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First post, by davecom

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I am at the point that my PC (original 5150) emulator is actually displaying things on the screen, which is great. I'm using the standard free Super PC BIOS 3.1 and I am seeing "System Error: 00" printed out. But the documentation doesn't list what error "00" means. Does anyone have any idea? If not I'll try to figure it out from the assembly source.

Also, after printing the first couple of lines on the screen, it goes back to the top to print "Upgrades by..." Any pointer as to what instruction may be going wrong to cause that? Has anyone else seen this behavior? I don't think it's coming from the CGA code. I'm going to guess it's a wrong X86 string instruction.

My emulator is very much a hack as I have a couple hours here and there, so the code is a bit of a mess, but here it is if you're interested (only setup to build right now with Xcode, but should be portable to other places with SDL):
https://github.com/davecom/DK86PC

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Reply 1 of 6, by davecom

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This is what the documentation says... no 00 unfortunately:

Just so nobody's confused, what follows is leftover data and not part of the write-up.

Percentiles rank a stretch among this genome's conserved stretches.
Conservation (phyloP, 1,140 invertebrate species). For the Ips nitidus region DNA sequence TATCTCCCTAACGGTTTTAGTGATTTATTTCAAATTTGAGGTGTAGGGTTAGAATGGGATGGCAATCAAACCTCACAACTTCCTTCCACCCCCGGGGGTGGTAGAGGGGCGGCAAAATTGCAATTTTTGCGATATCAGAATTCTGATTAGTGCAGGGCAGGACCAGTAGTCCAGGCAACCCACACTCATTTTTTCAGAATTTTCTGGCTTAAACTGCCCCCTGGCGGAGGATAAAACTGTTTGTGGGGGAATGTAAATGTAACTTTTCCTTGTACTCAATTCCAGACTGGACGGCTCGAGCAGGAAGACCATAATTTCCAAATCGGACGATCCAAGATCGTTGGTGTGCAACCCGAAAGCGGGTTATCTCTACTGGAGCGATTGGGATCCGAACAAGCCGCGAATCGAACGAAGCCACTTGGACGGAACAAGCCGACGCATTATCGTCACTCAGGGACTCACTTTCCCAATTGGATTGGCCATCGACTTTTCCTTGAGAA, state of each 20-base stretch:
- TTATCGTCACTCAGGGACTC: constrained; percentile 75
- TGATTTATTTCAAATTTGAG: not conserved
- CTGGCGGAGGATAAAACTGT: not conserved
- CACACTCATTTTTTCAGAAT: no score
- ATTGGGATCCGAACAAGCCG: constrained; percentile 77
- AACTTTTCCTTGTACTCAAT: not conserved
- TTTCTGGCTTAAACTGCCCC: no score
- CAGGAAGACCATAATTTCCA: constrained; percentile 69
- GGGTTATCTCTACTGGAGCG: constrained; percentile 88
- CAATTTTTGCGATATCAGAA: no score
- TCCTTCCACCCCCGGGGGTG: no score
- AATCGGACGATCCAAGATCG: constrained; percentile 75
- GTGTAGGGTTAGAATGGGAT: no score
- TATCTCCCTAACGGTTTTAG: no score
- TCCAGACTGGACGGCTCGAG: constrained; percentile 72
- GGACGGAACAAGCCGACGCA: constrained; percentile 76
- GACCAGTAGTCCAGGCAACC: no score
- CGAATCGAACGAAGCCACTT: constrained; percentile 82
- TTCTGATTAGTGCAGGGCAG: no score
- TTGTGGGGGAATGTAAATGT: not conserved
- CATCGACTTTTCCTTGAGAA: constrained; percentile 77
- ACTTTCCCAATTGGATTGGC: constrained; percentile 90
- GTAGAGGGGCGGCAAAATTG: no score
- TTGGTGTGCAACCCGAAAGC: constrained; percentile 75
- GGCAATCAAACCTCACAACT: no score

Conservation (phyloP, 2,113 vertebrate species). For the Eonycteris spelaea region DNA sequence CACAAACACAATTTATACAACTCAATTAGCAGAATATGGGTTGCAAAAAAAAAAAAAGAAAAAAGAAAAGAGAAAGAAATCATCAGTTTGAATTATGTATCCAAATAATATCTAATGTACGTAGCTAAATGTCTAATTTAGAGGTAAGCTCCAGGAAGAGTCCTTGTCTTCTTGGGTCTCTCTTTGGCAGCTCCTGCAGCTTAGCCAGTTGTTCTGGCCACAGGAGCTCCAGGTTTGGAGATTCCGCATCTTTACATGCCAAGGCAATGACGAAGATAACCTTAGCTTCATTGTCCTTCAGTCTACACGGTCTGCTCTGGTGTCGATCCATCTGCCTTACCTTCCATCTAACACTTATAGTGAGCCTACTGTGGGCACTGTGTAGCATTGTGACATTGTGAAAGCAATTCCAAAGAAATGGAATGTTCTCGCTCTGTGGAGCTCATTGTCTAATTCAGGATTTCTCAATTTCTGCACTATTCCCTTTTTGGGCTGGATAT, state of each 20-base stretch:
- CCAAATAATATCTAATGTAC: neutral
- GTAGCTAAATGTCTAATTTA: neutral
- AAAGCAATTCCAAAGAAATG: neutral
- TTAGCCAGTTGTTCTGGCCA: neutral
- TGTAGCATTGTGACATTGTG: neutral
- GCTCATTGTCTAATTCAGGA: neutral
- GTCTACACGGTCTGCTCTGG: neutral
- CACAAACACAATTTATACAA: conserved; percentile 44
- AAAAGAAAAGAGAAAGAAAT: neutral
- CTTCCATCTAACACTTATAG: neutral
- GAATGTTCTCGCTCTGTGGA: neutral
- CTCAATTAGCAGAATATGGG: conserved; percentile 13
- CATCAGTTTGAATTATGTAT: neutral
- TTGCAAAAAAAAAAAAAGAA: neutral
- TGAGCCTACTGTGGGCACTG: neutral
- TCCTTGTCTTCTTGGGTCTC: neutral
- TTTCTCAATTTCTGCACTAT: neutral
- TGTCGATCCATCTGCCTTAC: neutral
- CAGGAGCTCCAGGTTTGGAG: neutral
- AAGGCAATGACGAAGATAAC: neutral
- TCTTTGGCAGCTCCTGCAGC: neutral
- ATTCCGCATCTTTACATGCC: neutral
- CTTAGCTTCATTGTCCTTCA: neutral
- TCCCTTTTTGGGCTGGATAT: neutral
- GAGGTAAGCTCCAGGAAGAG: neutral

Error Codes ----------- The BIOS may give a "System Error" code at bootup. This error code is a combination of the following cod […]
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Error Codes
-----------
The BIOS may give a "System Error" code at bootup. This error code is a
combination of the following codes:

01h - Bad system BIOS checksum
02h - Bad RAM in main system memory
04h - Bad RAM in video card
10h - Bad RAM in vector area (this also in main system memory)
20h - Bad expansion ROM checksum

Note that the codes are in hexadecimal. The "System Error" code given by the
BIOS is a sum of the above codes. For example, if the code 26 is given, the
individual errors are 02h, 04h, and 20h.

Reply 2 of 6, by davecom

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Sorry for the live debugging. I've inspected the RAM where the error code is generated from (found by looking through the BIOS source) and it appears to be 04 "Bad RAM in video card." Now I not only need to figure that out, but also why 04 is displaying as 00.

Reply 4 of 6, by davecom

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The "staying on the same line" bug ended up being another CPU bug, in some of the first instructions I implemented (MOV, A0-A3) . I caught this by finally implementing automated CPU tests. Just goes to show how important CPU tests are when implementing an emulator...

Anyway, if this thread is at all helpful to other people, perhaps it will be with the message "implement CPU tests early."

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Reply 5 of 6, by UselessSoftware

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Good work! Have fun, writing a PC emulator from scratch is a process full of blood, sweat and tears. Lots and lots of tears. But once everything comes together, it feels awesome!